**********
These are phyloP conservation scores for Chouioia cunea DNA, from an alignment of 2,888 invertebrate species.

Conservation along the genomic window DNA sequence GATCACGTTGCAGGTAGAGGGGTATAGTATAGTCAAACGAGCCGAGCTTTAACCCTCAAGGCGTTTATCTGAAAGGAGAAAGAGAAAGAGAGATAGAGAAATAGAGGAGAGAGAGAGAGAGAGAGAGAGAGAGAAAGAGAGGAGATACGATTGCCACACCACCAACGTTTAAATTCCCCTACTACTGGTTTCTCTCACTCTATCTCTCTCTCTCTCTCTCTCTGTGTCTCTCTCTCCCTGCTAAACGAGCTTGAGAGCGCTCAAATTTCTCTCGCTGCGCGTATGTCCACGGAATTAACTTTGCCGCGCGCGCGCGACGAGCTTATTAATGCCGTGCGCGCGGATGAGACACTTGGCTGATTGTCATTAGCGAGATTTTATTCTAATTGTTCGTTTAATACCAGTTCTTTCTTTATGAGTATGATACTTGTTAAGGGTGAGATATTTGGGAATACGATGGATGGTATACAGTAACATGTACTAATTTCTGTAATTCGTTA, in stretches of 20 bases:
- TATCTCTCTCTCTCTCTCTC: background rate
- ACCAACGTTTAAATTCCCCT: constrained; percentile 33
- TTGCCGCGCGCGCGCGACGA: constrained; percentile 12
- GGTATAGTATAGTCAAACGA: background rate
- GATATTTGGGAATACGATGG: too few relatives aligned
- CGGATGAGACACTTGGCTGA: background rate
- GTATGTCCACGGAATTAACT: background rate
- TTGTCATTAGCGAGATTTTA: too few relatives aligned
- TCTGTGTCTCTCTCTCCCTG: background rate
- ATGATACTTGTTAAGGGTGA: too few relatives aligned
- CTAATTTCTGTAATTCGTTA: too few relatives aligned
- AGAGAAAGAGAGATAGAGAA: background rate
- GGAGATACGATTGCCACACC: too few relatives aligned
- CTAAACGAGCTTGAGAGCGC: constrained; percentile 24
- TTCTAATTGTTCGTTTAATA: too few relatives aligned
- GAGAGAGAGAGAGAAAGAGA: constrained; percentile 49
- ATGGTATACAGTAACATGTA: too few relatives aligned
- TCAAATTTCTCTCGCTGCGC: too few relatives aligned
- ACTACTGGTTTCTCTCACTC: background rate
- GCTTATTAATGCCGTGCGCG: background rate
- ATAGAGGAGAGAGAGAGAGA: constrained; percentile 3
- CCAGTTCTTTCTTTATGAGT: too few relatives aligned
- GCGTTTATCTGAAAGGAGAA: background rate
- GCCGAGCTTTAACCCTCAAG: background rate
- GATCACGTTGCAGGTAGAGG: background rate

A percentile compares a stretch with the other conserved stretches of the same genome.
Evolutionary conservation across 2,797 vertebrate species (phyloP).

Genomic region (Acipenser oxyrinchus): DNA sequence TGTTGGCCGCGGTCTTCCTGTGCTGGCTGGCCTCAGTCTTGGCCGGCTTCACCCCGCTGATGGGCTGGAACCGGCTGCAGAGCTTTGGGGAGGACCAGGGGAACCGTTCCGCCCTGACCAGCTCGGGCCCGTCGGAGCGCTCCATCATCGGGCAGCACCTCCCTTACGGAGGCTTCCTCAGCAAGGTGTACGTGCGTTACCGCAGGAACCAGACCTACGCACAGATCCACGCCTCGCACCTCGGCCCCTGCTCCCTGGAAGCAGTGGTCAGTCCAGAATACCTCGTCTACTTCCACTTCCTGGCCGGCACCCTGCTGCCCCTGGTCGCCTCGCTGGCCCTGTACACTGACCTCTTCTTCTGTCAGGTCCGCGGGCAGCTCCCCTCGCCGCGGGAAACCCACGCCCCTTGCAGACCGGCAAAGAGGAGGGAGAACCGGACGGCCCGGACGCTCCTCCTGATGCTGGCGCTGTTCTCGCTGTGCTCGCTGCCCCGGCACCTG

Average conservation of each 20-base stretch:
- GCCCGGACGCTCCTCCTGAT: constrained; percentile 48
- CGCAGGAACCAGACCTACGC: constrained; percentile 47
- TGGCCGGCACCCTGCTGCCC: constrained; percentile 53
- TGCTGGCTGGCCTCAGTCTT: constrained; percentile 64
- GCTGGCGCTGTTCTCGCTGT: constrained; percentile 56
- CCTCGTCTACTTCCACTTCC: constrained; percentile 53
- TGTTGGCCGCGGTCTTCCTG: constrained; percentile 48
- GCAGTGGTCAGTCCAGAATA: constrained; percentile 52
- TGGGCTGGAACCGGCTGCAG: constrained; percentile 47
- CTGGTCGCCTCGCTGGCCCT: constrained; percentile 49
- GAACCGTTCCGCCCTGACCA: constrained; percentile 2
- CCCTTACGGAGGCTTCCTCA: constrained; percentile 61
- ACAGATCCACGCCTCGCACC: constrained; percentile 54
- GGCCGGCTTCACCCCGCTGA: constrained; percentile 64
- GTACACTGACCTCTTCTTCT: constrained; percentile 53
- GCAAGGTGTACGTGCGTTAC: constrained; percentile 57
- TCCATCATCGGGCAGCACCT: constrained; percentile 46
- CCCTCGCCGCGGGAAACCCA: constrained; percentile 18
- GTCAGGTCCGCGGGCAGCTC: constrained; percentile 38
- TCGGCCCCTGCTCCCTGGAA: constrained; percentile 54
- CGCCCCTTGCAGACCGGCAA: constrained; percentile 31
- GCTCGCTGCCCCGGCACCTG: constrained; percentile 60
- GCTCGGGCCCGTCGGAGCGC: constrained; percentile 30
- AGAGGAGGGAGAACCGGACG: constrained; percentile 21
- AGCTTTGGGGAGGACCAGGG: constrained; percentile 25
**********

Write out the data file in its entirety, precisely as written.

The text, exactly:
These are phyloP conservation scores for Chouioia cunea DNA, from an alignment of 2,888 invertebrate species.

Conservation along the genomic window DNA sequence GATCACGTTGCAGGTAGAGGGGTATAGTATAGTCAAACGAGCCGAGCTTTAACCCTCAAGGCGTTTATCTGAAAGGAGAAAGAGAAAGAGAGATAGAGAAATAGAGGAGAGAGAGAGAGAGAGAGAGAGAGAGAAAGAGAGGAGATACGATTGCCACACCACCAACGTTTAAATTCCCCTACTACTGGTTTCTCTCACTCTATCTCTCTCTCTCTCTCTCTCTGTGTCTCTCTCTCCCTGCTAAACGAGCTTGAGAGCGCTCAAATTTCTCTCGCTGCGCGTATGTCCACGGAATTAACTTTGCCGCGCGCGCGCGACGAGCTTATTAATGCCGTGCGCGCGGATGAGACACTTGGCTGATTGTCATTAGCGAGATTTTATTCTAATTGTTCGTTTAATACCAGTTCTTTCTTTATGAGTATGATACTTGTTAAGGGTGAGATATTTGGGAATACGATGGATGGTATACAGTAACATGTACTAATTTCTGTAATTCGTTA, in stretches of 20 bases:
- TATCTCTCTCTCTCTCTCTC: background rate
- ACCAACGTTTAAATTCCCCT: constrained; percentile 33
- TTGCCGCGCGCGCGCGACGA: constrained; percentile 12
- GGTATAGTATAGTCAAACGA: background rate
- GATATTTGGGAATACGATGG: too few relatives aligned
- CGGATGAGACACTTGGCTGA: background rate
- GTATGTCCACGGAATTAACT: background rate
- TTGTCATTAGCGAGATTTTA: too few relatives aligned
- TCTGTGTCTCTCTCTCCCTG: background rate
- ATGATACTTGTTAAGGGTGA: too few relatives aligned
- CTAATTTCTGTAATTCGTTA: too few relatives aligned
- AGAGAAAGAGAGATAGAGAA: background rate
- GGAGATACGATTGCCACACC: too few relatives aligned
- CTAAACGAGCTTGAGAGCGC: constrained; percentile 24
- TTCTAATTGTTCGTTTAATA: too few relatives aligned
- GAGAGAGAGAGAGAAAGAGA: constrained; percentile 49
- ATGGTATACAGTAACATGTA: too few relatives aligned
- TCAAATTTCTCTCGCTGCGC: too few relatives aligned
- ACTACTGGTTTCTCTCACTC: background rate
- GCTTATTAATGCCGTGCGCG: background rate
- ATAGAGGAGAGAGAGAGAGA: constrained; percentile 3
- CCAGTTCTTTCTTTATGAGT: too few relatives aligned
- GCGTTTATCTGAAAGGAGAA: background rate
- GCCGAGCTTTAACCCTCAAG: background rate
- GATCACGTTGCAGGTAGAGG: background rate

A percentile compares a stretch with the other conserved stretches of the same genome.
Evolutionary conservation across 2,797 vertebrate species (phyloP).

Genomic region (Acipenser oxyrinchus): DNA sequence TGTTGGCCGCGGTCTTCCTGTGCTGGCTGGCCTCAGTCTTGGCCGGCTTCACCCCGCTGATGGGCTGGAACCGGCTGCAGAGCTTTGGGGAGGACCAGGGGAACCGTTCCGCCCTGACCAGCTCGGGCCCGTCGGAGCGCTCCATCATCGGGCAGCACCTCCCTTACGGAGGCTTCCTCAGCAAGGTGTACGTGCGTTACCGCAGGAACCAGACCTACGCACAGATCCACGCCTCGCACCTCGGCCCCTGCTCCCTGGAAGCAGTGGTCAGTCCAGAATACCTCGTCTACTTCCACTTCCTGGCCGGCACCCTGCTGCCCCTGGTCGCCTCGCTGGCCCTGTACACTGACCTCTTCTTCTGTCAGGTCCGCGGGCAGCTCCCCTCGCCGCGGGAAACCCACGCCCCTTGCAGACCGGCAAAGAGGAGGGAGAACCGGACGGCCCGGACGCTCCTCCTGATGCTGGCGCTGTTCTCGCTGTGCTCGCTGCCCCGGCACCTG

Average conservation of each 20-base stretch:
- GCCCGGACGCTCCTCCTGAT: constrained; percentile 48
- CGCAGGAACCAGACCTACGC: constrained; percentile 47
- TGGCCGGCACCCTGCTGCCC: constrained; percentile 53
- TGCTGGCTGGCCTCAGTCTT: constrained; percentile 64
- GCTGGCGCTGTTCTCGCTGT: constrained; percentile 56
- CCTCGTCTACTTCCACTTCC: constrained; percentile 53
- TGTTGGCCGCGGTCTTCCTG: constrained; percentile 48
- GCAGTGGTCAGTCCAGAATA: constrained; percentile 52
- TGGGCTGGAACCGGCTGCAG: constrained; percentile 47
- CTGGTCGCCTCGCTGGCCCT: constrained; percentile 49
- GAACCGTTCCGCCCTGACCA: constrained; percentile 2
- CCCTTACGGAGGCTTCCTCA: constrained; percentile 61
- ACAGATCCACGCCTCGCACC: constrained; percentile 54
- GGCCGGCTTCACCCCGCTGA: constrained; percentile 64
- GTACACTGACCTCTTCTTCT: constrained; percentile 53
- GCAAGGTGTACGTGCGTTAC: constrained; percentile 57
- TCCATCATCGGGCAGCACCT: constrained; percentile 46
- CCCTCGCCGCGGGAAACCCA: constrained; percentile 18
- GTCAGGTCCGCGGGCAGCTC: constrained; percentile 38
- TCGGCCCCTGCTCCCTGGAA: constrained; percentile 54
- CGCCCCTTGCAGACCGGCAA: constrained; percentile 31
- GCTCGCTGCCCCGGCACCTG: constrained; percentile 60
- GCTCGGGCCCGTCGGAGCGC: constrained; percentile 30
- AGAGGAGGGAGAACCGGACG: constrained; percentile 21
- AGCTTTGGGGAGGACCAGGG: constrained; percentile 25